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United States & Canada - March 3

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Many more articles are available through the Energy Bulletin homepage


Obama May Have To Give Away 70% of Carbon Credits, Merrill Says

Mathew Carr, Bloomberg
President Barack Obama may need to give away as much as 70 percent of greenhouse-gas emissions permits to win support for his cap-and-trade program, Merrill Lynch & Co said.

The budget blueprint Obama sent to Congress yesterday foresees revenue of $645.7 billion by 2019 from the sale of permits to polluters from 2012.

Obama will likely have to cut the amount of allowances sold to about 30-50 percent of the initial total to win support, Abyd Karmali, the London-based head of carbon emissions for Merrill Lynch & Co., the New York investment bank bought by Bank of America Corp., said by phone yesterday.
(27 February 2009)



The Financial Crisis Fuels U.S. Diplomatic Talks

Steve Levine, BusinessWeek
President Barack Obama has long vowed to offer diplomatic talks to U.S. rivals and adversaries. But a month into his Presidency, Obama may be benefitting from the financial crisis and low oil prices, which—while they have shaken banks, investment funds, and entire nations—seem to have created potential breakthroughs in some of the U.S.'s thorniest relationships.

On China, Secretary of State Hillary Clinton has shifted climate change—previously thought to have little or no chance of progress—to the core of U.S. policy toward Beijing. On Iran, the plunge in crude oil prices may make Tehran more flexible toward Washington and open the possibility of a fresh source of natural gas to Europe. Likewise, oil prices have made Russia much less able to finance geopolitically motivated energy projects, such as pipelines the U.S. opposes, and more open to a thaw with Washington.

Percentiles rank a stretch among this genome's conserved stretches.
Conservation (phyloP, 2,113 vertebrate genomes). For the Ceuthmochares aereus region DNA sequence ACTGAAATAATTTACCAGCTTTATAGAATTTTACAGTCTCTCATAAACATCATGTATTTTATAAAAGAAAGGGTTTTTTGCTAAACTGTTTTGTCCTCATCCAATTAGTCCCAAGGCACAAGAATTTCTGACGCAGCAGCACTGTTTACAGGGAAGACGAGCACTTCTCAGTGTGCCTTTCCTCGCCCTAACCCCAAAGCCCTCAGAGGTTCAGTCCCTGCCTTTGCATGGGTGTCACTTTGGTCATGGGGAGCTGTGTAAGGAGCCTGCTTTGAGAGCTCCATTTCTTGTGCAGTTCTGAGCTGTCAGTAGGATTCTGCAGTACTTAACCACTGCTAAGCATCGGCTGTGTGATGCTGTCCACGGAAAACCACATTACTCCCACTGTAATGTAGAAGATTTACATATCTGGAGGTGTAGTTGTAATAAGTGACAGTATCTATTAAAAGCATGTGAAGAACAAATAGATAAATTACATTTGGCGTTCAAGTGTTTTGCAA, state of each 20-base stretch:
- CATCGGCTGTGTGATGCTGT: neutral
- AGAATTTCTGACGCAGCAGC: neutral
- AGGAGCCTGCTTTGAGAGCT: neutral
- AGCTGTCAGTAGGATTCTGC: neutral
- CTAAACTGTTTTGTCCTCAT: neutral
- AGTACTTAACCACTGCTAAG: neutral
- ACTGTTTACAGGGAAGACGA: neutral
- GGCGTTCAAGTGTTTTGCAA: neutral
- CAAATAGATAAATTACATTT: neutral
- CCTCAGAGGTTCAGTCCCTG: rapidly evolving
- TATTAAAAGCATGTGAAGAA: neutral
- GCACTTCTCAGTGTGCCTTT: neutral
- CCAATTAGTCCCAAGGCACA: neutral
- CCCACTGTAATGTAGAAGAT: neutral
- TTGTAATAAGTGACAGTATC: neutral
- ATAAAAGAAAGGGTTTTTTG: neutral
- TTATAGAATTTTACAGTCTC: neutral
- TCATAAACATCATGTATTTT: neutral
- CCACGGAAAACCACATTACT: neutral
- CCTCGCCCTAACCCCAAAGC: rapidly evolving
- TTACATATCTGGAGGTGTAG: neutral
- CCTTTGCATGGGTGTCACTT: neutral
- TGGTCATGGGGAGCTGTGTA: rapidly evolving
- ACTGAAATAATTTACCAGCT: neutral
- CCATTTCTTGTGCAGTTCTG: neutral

Experts do not foresee easy agreement with any of these countries; indeed, each of the three appears to be attempting to turn the financial crisis to its advantage. Yet "there are lots of grounds for optimism that Obama can use his popularity and prestige for openings that may have been created by the financial crisis," says Michael Fullilove, a foreign policy analyst with the Brookings Institution.
(1 March 2009)




Number of households with kids hits new low

Jack Gillum, USA TODAY
The percentage of American households with children under 18 living at home last year hit the lowest point — 46% — in half a century, government data reported Wednesday.

The trend reflects the aging of the Baby Boom generation and younger women having fewer children, demographers say.

... He adds that the economy will continue to affect family size: When cash-strapped workers have fewer dollars to feed another mouth, couples are likely to have fewer children, or none.
(26 February 2009)

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